Hong Kong's third runway proposal

Hong Kong activists fail in legal bid to challenge decision on third airport runway construction

Judge rejects their accusations that environmental watchdog did not take into consideration airspace issues, habitat destruction

PUBLISHED : Thursday, 22 December, 2016, 4:30pm
UPDATED : Thursday, 22 December, 2016, 9:11pm

The High Court has declined a bid by a Lantau resident and a conservationist to challenge the decision allowing the construction of a third airport runway, rejecting accusations that the environmental watchdog had ignored airspace issues and habitat destruction.

Mr Justice Anderson Chow Ka-ming stated in a judgment on Thursday that the grounds of the applicants’ judicial review were not well-founded or valid.

The Airport Authority, a party to the case, said it welcomed the ruling and would reduce the environmental impact of the project.

In March 2012, the government decided to proceed with plans to expand the Hong Kong International Airport by building a third runway. The director of environmental protection in November 2014 approved an environmental impact assessment report and granted a permit for the controversial project, which is expected to cost HK$141.5 billion.

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But Lantau resident Ho Loy and conservationist Yu Hin-pik applied for a judicial review over the department’s decision, questioning whether it had taken into account the runway’s full impact.

In his judgment, Chow wrote that, when deciding on an environmental permit, it was not for the environmental watchdog to vet the wisdom of the authority’s proposal to expand the airport.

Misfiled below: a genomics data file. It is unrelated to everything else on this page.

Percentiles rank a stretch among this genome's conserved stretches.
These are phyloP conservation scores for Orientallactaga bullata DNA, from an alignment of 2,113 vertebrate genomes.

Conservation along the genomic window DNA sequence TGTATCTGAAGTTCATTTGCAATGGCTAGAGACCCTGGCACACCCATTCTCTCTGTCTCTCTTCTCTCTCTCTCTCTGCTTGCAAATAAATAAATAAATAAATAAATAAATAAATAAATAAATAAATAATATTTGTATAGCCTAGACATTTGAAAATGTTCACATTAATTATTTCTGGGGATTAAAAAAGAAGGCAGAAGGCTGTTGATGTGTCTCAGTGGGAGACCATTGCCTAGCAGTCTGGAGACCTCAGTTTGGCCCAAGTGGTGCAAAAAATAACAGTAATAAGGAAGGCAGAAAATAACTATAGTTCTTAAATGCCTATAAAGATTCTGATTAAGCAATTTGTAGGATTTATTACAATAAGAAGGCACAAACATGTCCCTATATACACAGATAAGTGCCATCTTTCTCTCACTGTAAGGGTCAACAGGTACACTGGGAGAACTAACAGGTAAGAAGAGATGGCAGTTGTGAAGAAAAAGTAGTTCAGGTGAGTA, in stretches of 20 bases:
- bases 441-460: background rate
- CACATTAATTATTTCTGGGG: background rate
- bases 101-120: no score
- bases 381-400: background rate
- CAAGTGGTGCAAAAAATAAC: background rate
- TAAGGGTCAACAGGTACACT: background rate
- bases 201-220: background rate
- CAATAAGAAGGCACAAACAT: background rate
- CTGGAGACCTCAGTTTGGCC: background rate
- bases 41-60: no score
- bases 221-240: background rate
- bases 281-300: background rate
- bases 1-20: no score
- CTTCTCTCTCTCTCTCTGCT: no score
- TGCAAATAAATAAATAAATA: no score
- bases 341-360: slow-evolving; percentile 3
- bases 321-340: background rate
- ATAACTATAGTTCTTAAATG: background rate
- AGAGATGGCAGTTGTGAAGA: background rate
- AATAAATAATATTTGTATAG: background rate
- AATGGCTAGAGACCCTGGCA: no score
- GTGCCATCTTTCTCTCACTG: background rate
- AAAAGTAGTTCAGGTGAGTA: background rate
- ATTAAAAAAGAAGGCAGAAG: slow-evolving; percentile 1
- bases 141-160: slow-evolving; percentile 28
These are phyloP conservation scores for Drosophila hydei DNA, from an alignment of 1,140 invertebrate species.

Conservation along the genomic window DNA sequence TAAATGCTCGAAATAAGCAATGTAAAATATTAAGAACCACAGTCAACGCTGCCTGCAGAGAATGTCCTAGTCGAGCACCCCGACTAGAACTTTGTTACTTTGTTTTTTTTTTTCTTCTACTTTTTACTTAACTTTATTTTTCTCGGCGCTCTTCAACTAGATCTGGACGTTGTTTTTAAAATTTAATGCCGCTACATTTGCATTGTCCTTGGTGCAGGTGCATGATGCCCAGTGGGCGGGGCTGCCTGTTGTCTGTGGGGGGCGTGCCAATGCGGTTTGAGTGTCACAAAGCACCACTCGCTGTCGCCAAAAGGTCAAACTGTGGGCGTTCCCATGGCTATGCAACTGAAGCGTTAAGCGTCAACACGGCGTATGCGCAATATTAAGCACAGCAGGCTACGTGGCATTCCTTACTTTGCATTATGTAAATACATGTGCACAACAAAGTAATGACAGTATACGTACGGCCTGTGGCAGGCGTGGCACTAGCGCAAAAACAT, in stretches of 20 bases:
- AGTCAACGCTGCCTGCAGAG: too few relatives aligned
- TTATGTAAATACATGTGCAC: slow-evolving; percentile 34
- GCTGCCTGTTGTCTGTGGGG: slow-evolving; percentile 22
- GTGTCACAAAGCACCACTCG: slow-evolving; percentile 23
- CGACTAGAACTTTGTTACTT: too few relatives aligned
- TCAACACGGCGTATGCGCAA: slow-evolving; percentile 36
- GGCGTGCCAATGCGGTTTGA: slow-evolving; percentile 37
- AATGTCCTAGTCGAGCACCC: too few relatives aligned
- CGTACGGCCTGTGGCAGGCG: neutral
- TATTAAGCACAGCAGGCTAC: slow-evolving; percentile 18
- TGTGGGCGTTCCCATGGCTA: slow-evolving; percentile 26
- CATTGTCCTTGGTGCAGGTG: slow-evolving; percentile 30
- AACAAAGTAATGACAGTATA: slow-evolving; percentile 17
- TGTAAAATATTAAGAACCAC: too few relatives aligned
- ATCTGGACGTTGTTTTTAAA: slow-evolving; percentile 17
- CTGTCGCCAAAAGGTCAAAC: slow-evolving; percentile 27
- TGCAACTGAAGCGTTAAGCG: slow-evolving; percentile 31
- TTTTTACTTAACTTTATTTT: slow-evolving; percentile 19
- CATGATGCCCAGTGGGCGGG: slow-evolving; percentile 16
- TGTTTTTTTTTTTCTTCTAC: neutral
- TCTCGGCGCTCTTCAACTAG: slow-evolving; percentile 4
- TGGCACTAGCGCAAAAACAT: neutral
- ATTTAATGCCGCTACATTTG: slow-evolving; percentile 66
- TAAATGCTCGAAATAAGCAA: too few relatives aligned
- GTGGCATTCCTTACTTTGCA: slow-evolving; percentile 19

“[Its] function is to consider the assessment and acceptability of the environmental impact which may be caused by the project,” the judge stated.

I am unable to see in what respect it may be said that there are omissions or deficiencies
Mr Justice Anderson Chow Ka-ming

Ho also questioned the assessment of noise and air impact due to the use of airspace in the Pearl River Delta area in relation to the projected air traffic movements in or out of Hong Kong.

But the judge said it was clear the airspace issue was not relevant to the project’s noise impact assessment or the protection of the environment – which were the watchdog’s areas of concern when deciding on the permit.

Ho claimed she had not meant to challenge the decision to build the runway and that the present review related to the environmental impact assessment exercise.

She argued the watchdog’s report failed to account for the actual ecological impact on Chinese white dolphins and failed to give compensation for the progressive permanent destruction of habitat during construction.

But Chow found it “incorrect” to suggest the watchdog had failed to consider compensation, adding that findings in the department’s report concerning the habitat loss should be read in their proper contexts.

“I am unable to see in what respect it may be said that there are omissions or deficiencies in the [report] which may affect the results and conclusions of the assessment,’’ he wrote.

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The court’s primary concern was with the procedure to be followed in the environmental impact assessment process, not the merits, unless it was found to be unreasonable, the judge added.

Chow said compliance with the express obligations imposed by the Environmental Impact Ordinance should be regarded as a sufficient discharge of the watchdog’s duties in relation to the environmental impact assessment process.

“[The] court should not readily impose additional obligations on the director over and above what is expressly required by the ordinance,” he continued.

He asserted that the viability and sustainability of the project was related to the authority’s wisdom in pursuing it. This made it a matter of public policy and not a matter for determination in the present judicial review, he added.

Ho and Yu were ordered on Thursday to foot the legal bills of the director of environmental protection and the authority. Ho said she was still studying the judgment and would publicise her next step.